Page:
DEAR ABBY: I am 19 and have a 10-month-old daughter. Her dad and I broke up five months ago because we were fighting a lot, most of it caused by him. I have been dating a new guy, "Ron," for three months.
Lately, my baby's dad has been trying to convince me he has changed, and he wants me to take him back. I still have feelings for him, but I'm in love with Ron. I don't want to lose what I have for a shot in the dark, but what if my ex really has changed? Plus, the relationship I have with Ron is a long-distance one. As much as I'd love it to work, I don't know how to deal with the distance. Do you have any advice on how to make it less heartbreaking when we are apart? -- YOUNG MOM IN FLORIDA
DEAR YOUNG MOM: If you were in love with your baby's father, you wouldn't have fallen in love with Ron so fast. If you were in love with Ron, you wouldn't be debating whether to reunite with your argumentative ex because he's geographically closer.
The way adults deal with extended separations from the people they love is to stay busy. They work, take classes, volunteer their extra time to causes they believe in. They do not bounce like tennis balls from romance to romance. And if they have a 10-month-old, they devote their attention to helping their little one go from a crawl to a walk.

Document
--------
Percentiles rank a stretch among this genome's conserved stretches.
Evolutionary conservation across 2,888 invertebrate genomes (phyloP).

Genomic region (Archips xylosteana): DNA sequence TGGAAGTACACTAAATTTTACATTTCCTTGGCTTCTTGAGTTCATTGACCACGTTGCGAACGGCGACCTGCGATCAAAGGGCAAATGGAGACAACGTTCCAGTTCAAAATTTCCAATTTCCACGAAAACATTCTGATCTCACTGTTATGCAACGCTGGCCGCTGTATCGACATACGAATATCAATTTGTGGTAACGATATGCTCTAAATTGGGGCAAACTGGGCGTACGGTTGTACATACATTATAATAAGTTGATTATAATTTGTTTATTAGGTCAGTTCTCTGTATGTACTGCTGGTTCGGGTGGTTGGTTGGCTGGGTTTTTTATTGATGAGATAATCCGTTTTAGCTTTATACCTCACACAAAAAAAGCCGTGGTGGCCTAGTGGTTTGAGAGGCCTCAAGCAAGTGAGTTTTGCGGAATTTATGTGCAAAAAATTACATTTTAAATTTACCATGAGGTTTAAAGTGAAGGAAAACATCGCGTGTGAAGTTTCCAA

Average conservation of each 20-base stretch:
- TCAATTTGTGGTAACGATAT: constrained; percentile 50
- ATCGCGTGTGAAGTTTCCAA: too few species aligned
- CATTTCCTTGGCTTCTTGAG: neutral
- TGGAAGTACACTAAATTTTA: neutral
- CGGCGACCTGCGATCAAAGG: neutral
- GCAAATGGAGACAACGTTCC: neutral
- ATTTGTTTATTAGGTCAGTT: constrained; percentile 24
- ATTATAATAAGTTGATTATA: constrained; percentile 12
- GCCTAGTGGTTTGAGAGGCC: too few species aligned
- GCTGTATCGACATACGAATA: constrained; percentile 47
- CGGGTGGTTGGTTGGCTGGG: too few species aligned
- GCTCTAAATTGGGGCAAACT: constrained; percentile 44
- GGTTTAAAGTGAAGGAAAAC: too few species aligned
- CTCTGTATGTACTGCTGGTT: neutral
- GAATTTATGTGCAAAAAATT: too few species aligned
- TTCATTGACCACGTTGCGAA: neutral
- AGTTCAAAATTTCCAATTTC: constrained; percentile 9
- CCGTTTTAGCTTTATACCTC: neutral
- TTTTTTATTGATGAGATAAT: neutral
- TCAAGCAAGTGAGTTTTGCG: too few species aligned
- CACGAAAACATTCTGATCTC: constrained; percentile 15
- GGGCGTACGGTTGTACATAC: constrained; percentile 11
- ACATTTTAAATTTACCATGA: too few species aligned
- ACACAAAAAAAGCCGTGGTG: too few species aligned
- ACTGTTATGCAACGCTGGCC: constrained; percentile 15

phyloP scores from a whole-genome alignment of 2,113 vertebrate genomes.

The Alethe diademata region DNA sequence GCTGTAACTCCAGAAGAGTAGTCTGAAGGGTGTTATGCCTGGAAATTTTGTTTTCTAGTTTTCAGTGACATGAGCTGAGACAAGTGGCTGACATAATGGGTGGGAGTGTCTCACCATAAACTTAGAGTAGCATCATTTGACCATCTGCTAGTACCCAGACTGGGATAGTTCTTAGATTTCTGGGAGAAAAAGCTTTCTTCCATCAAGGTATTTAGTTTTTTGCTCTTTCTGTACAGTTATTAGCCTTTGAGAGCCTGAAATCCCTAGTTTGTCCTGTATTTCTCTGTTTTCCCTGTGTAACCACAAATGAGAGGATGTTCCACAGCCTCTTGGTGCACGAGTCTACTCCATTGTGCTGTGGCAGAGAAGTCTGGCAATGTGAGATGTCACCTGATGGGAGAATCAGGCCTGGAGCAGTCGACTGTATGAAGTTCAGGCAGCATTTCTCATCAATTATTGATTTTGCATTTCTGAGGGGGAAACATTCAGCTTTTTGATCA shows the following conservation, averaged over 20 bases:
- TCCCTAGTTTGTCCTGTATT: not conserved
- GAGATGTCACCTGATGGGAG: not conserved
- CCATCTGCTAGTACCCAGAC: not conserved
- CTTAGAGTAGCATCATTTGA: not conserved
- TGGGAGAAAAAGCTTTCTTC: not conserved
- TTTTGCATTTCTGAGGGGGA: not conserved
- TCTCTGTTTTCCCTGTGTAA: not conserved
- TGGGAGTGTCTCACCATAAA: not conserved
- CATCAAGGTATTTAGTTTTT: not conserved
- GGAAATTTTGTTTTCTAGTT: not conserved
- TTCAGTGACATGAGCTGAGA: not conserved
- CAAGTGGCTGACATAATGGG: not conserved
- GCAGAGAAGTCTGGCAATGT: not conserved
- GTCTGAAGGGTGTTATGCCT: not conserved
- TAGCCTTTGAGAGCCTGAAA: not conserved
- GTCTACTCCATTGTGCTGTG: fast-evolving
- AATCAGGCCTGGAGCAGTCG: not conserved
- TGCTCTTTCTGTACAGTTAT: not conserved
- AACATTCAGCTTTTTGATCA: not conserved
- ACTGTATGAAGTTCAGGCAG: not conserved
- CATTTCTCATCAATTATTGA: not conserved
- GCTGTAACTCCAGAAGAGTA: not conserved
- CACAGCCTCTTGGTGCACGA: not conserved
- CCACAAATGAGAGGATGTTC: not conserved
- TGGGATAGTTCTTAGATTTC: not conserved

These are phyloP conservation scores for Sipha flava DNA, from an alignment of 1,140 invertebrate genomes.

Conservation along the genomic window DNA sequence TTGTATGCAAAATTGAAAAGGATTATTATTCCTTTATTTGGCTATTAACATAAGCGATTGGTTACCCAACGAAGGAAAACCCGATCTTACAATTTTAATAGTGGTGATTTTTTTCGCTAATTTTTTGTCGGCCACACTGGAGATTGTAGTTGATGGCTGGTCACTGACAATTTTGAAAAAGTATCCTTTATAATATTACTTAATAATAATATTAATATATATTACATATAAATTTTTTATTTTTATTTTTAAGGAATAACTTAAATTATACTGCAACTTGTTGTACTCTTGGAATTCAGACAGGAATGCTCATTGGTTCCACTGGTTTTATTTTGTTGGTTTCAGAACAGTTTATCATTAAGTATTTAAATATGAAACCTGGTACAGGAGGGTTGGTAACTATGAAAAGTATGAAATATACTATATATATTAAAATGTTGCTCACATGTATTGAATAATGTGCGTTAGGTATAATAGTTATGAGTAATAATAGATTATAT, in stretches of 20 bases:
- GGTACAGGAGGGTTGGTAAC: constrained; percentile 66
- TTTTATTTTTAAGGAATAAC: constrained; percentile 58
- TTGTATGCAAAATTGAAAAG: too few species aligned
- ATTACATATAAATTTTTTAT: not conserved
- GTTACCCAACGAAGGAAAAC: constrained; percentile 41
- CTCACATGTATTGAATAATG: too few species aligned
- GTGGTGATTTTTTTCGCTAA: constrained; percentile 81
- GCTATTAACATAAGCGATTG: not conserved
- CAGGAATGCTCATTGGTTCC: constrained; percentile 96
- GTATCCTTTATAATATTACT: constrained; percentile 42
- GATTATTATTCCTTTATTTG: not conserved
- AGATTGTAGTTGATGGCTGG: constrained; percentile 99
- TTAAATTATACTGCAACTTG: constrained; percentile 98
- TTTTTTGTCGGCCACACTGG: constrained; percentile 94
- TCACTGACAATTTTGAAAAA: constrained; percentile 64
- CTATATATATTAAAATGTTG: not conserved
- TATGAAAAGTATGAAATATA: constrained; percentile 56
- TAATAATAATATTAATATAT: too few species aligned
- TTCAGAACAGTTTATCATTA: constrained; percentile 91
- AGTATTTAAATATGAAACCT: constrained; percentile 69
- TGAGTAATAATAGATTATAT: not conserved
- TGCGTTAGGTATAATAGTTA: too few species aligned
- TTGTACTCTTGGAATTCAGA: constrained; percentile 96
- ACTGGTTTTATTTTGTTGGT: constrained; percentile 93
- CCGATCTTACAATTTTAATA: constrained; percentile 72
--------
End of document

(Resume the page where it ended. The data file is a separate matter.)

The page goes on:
DEAR ABBY: My daughter, 13, and son, 11, have been taking piano lessons for six years. My 5-year-old has just started. They are all bright children, and the lessons were at their request. I told them they would not be able to quit until they were "older," but now the two older kids are fighting me to quit. I tell them I have never met anyone who was glad he or she stopped taking piano lessons. I say the lessons are good for their brains, teach them discipline, and it sure beats surfing the computer or playing video games. Not only are they making me miserable, but their attitude is rubbing off on the little one.
My husband is deceased, and he always thought it was a good idea for them to take lessons. The kids are now involving my mother, who is taking their side. What should I do? -- DISCORDANT FAMILY, NEW CASTLE, PA.
DEAR DISCORDANT: Your older children have had many years to learn to love the piano. If it hasn't happened by now, forcing them to continue won't improve the situation. Children are more cooperative when they have choices and ownership of the outcome.
Because you would prefer your daughter practice the piano rather than surf the Net or play video games, ask your 13-year-old what constructive activity she plans to substitute in its place. You might be pleasantly surprised by her answer.
Tell your 11-year-old and 5-year-old that they will be taking lessons until they are 13, at which point they, too, will be given the choice of what they would like to substitute -- subject to your approval. If you do, there will be less conflict, and your youngest child will no longer be surrounded by the same level of negativity.
DEAR ABBY: In years past, I have lost three friends. Because we lived many miles apart, I learned the sad news when their widows informed me by letter of their deaths.
In each case, the widow had blackened out the name of her spouse on the return address labels. My mother-in-law did the same thing when her husband died.
What prompts these women to eliminate evidence of their loved one so quickly? -- GONE BUT NOT FORGOTTEN
DEAR GONE BUT NOT FORGOTTEN: Pragmatism.
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